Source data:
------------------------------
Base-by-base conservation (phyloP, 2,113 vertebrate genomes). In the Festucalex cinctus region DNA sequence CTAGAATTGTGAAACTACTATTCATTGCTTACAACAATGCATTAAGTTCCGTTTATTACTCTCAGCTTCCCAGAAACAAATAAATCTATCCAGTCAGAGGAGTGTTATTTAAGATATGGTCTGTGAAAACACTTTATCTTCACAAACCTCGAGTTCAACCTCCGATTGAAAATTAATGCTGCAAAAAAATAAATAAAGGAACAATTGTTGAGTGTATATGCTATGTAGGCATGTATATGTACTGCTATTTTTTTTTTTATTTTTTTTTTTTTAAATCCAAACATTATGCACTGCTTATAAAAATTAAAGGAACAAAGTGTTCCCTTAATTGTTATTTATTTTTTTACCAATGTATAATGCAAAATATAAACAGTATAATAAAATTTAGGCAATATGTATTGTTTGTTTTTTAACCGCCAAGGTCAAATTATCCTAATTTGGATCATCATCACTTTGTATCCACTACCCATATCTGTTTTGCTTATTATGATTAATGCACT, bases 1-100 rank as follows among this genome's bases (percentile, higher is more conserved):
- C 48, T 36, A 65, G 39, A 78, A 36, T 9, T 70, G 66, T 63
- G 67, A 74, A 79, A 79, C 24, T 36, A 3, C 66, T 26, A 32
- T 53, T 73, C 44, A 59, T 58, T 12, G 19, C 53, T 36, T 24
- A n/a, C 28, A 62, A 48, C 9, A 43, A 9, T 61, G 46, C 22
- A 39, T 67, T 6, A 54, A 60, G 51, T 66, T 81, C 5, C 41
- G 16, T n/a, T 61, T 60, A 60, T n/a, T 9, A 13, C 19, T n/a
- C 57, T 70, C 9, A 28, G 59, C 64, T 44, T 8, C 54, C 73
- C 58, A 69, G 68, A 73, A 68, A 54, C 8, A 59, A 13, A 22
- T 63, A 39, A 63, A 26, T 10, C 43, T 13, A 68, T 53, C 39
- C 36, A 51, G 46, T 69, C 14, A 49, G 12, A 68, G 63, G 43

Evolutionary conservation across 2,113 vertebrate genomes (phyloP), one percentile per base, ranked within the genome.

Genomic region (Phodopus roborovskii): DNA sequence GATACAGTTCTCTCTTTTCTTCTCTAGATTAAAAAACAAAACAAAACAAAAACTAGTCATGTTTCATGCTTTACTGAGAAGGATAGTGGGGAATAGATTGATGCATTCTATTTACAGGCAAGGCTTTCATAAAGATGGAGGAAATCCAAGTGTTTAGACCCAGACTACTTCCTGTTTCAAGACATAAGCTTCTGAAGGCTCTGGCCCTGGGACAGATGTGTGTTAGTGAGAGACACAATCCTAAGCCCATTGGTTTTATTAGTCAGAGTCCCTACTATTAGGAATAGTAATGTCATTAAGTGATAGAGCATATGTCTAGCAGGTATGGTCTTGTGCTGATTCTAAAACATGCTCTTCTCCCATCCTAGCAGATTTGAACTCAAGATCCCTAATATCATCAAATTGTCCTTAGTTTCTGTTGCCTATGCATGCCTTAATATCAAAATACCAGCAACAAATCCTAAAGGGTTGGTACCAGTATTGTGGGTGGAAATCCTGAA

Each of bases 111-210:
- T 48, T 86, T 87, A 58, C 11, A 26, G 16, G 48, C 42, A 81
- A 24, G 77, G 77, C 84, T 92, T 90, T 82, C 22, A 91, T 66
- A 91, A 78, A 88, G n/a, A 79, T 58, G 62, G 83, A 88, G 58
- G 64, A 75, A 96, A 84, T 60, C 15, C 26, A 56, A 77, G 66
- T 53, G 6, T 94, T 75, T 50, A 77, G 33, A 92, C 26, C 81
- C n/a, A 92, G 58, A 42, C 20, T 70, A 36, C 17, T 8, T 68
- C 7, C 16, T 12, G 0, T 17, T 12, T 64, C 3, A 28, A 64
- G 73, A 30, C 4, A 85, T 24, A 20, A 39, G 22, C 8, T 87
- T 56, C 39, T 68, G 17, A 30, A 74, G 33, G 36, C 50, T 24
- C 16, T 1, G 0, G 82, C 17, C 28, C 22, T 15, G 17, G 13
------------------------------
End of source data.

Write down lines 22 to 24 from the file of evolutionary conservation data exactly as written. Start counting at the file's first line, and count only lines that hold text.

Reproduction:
- G 73, A 30, C 4, A 85, T 24, A 20, A 39, G 22, C 8, T 87
- T 56, C 39, T 68, G 17, A 30, A 74, G 33, G 36, C 50, T 24
- C 16, T 1, G 0, G 82, C 17, C 28, C 22, T 15, G 17, G 13